Unless proved to the contrary or the statement is retracted or rephrased, the plain suggestion by the government is simple- this isn’t an isolated instance of some corrupt officers and judges being busted on the act. This is an institutional failure and a phenomenal collapse of the justice administration system.
3-Resign or wait to be Purged
If you know how a government works, before the Prime Minister addressed the Ethiopian public and the world at large to declare the failure of these institutions, his team had worked day and night to take care of the problem by administrative and legal means. Obviously they couldn’t, hence the public admittance of failure.
But something doesn’t seem to make sense. You would expect the Prime Minister to admit the guilt of his administration after he had taken measures-firing, demoting, and in the worst case scenario prosecuting the wrong doers. In this instance it looks like the cart is placed before the horse.
May be not, may be he knows what he is doing. To my mind, he is sending a clear message to all concerned-tender your resignation!
4-The Reward of the Innocent
However few they are, I am sure the fate of the hard working, innocent and conscientious magistrates is going to weigh heavy on the conscience of the Premier. Of all the vices of governance nothing matches the tragedy of condemning the innocent for the fault of some evil doers by simple association.
The truly guilty party doesn’t really care that much. But I can imagine how the cruel words of the Premier come down on the head of the innocent, crushing like a ton of bricks. I mean these folks- particularly judges-work more than ten hours a day 24/7 without any particular benefit but when the reward comes in such form from the grand skipper himself the effect is devastating.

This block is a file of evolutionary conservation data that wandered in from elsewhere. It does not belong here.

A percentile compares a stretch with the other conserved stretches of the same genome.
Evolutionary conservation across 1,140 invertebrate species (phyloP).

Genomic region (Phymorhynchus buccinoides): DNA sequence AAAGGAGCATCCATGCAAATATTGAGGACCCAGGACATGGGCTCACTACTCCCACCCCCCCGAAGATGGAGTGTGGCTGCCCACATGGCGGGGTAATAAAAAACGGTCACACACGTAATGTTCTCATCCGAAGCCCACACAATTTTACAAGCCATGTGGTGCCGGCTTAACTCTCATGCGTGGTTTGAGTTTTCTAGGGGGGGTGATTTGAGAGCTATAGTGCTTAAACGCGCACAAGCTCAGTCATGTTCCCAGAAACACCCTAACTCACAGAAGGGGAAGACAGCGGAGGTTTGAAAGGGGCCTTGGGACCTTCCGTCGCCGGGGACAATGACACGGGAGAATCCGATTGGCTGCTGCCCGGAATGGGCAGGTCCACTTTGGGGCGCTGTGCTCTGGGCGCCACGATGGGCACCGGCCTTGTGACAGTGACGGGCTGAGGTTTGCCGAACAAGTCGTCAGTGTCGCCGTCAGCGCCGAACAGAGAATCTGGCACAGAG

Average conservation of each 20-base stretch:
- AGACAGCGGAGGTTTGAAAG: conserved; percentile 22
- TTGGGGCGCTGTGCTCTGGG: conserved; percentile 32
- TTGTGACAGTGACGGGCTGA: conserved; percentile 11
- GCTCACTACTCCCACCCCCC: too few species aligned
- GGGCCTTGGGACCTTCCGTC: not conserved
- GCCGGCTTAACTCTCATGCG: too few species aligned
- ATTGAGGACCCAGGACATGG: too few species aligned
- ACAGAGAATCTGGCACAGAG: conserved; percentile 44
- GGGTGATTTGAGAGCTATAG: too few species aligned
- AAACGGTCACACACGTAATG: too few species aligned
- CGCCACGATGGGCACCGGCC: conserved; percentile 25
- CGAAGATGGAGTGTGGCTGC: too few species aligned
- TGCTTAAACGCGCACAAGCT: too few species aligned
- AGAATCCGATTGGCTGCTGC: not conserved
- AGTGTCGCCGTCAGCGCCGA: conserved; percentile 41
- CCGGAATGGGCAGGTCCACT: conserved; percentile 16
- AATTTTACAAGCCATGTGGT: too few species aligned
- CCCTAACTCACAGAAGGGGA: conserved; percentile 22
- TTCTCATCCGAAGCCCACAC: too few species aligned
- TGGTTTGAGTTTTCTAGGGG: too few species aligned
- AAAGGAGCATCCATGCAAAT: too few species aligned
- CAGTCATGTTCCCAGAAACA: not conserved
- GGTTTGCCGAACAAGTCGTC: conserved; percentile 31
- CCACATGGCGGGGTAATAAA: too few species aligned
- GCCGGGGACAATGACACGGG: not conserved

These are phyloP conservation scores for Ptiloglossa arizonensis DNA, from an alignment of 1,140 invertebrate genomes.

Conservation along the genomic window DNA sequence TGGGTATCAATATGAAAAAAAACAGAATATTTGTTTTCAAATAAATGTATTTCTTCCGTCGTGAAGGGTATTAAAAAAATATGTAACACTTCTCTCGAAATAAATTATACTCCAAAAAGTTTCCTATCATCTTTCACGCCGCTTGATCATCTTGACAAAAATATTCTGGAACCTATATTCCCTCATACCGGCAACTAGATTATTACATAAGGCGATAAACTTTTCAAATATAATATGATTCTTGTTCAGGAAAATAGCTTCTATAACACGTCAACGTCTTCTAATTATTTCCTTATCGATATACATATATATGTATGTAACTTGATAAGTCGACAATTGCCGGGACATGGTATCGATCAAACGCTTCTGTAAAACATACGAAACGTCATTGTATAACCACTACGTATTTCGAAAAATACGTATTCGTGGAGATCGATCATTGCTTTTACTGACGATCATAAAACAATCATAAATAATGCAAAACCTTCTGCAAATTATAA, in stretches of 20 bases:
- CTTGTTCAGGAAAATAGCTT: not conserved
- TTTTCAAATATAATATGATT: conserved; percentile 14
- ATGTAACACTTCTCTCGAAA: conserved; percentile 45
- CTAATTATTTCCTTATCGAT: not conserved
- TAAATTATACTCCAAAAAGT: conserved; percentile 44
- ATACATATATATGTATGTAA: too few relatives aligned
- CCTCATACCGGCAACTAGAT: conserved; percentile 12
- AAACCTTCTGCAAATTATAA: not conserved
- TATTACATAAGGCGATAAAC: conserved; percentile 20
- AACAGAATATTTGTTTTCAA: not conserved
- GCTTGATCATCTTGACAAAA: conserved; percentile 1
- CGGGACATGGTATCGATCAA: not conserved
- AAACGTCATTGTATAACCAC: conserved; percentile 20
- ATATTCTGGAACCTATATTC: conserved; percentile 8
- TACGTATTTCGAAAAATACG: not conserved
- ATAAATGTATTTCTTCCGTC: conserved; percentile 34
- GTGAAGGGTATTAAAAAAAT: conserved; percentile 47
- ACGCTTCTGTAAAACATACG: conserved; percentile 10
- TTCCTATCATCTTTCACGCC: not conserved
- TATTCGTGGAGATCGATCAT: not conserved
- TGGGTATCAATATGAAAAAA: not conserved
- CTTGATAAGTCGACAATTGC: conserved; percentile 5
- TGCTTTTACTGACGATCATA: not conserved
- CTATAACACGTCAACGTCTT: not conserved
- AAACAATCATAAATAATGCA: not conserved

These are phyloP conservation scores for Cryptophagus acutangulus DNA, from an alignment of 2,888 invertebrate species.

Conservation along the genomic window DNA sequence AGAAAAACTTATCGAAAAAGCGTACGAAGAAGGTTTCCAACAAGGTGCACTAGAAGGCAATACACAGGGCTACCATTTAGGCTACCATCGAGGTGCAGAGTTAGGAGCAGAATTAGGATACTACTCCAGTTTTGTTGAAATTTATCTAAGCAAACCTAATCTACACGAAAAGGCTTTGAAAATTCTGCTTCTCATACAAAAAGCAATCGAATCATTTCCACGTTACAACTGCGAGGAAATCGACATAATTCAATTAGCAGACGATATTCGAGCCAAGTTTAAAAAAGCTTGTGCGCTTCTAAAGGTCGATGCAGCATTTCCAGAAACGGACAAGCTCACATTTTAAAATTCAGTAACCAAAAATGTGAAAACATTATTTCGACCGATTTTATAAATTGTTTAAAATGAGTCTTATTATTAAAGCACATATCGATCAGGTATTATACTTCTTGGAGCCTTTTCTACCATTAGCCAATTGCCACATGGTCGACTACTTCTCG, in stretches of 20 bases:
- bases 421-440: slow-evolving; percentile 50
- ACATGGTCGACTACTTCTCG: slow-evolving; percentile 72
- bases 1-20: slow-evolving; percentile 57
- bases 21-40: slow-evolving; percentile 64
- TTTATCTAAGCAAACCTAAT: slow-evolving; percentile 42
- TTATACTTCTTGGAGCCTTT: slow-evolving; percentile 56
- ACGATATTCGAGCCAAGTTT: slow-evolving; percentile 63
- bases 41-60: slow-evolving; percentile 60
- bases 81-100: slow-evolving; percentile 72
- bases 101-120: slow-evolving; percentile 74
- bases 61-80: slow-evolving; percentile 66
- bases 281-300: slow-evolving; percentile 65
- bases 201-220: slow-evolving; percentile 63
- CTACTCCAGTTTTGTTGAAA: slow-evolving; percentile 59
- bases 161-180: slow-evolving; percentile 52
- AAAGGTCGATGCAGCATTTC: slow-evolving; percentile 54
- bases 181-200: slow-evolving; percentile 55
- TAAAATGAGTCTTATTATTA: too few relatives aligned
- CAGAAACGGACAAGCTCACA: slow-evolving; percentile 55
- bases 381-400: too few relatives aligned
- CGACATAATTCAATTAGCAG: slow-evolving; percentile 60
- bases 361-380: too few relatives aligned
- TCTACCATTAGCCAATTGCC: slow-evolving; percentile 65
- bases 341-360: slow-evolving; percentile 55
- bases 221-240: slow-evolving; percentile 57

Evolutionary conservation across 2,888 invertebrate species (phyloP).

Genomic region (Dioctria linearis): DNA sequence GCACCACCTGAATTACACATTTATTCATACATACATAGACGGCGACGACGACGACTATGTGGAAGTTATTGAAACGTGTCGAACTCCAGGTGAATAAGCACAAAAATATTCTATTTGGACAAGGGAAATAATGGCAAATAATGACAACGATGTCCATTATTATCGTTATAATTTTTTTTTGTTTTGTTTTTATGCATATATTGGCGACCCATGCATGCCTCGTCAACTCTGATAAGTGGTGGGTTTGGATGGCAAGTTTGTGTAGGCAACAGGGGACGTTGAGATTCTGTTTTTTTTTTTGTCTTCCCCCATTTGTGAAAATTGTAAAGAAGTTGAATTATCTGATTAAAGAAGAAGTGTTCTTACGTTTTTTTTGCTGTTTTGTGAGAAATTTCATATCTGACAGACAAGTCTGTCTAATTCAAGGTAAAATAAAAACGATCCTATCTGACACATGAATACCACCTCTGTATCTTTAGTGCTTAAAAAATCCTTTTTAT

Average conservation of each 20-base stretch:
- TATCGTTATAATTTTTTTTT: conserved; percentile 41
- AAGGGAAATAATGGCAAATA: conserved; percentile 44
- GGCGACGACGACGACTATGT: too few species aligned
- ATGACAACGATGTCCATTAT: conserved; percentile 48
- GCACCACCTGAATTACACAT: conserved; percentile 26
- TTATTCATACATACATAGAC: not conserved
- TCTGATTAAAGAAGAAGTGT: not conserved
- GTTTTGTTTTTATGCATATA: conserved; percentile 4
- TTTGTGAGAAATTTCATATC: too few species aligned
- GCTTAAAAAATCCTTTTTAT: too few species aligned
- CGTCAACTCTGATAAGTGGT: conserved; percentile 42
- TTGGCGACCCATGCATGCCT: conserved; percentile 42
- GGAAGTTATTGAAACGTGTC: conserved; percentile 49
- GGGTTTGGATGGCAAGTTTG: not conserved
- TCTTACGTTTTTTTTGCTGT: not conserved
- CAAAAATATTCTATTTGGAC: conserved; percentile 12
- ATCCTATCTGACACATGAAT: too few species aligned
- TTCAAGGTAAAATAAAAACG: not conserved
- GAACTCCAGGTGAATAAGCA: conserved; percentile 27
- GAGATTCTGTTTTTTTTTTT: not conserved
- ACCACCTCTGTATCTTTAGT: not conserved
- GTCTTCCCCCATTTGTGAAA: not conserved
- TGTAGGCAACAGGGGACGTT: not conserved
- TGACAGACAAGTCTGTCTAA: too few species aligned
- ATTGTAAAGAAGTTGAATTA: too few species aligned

However much bleak the state of the justice administration is, It isn’t fair to summarily denounce judges as professional heirs of the chair of Nesibu Mesqele. Besides, there are some tangible good efforts and headways, the government shouldn’t undermine them.
The most lasting, tremendous and most damaging consequences of the words of the Prime Minister is the effect it is going to bear on the general public relative to the said institutions.
I wouldn’t say the bond of trust is irreparably broken (since we are promised rectifying measures would be taken) but it is dealt a significant blow. As it is, the collateral risk of the profession is to disappoint the other party in every single case he or she handles.
The losing party never says justice is served but grossly denied in broad daylight while the government is sitting in its august chamber. But now that this fragile bond of trust is declared missing that even the winning party would be loath to take his case to law enforcement agencies or the judiciary. Thus, accessing justice is indirectly compromised.
At the very worst, I am afraid a general tendency to resist authority and a state of anarchy might ensue.
6- What is to be done?
Principally and implicitly, trust your magistrates but thoroughly investigate their property and wealth-registered or otherwise, in their names or otherwise. Always follow the hot trace of the ill-gotten wealth.
Secondly, the government should come forward with a solid explanation as to how it had recruited and appointed the ‘blood hounds’ in its own words and identify the broken link so as not to repeat the mistake again.
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The Prime Minister’s words may have been harsh, and may have been uttered for dramatic- some would say demagogic – effect. But one way or another the fact of judiciary venality, corruption and incompetence had to be brought to the attention of the Ethiopian people. How many Ethiopians have suffered in the hands of corrupt lawyers, prosecutors and judges at every level? Countless people have suffered more in the hands of these persons than they have by actions of any other government body. Even though they often were beholden to the existing political power, they have often been mere executors of the political will of the powerful and of rich patrons who were ready to line their pockets. The Prime Minister should have perhaps couched his message in more diplomatic language, however I very much doubt that the effect would have been the same!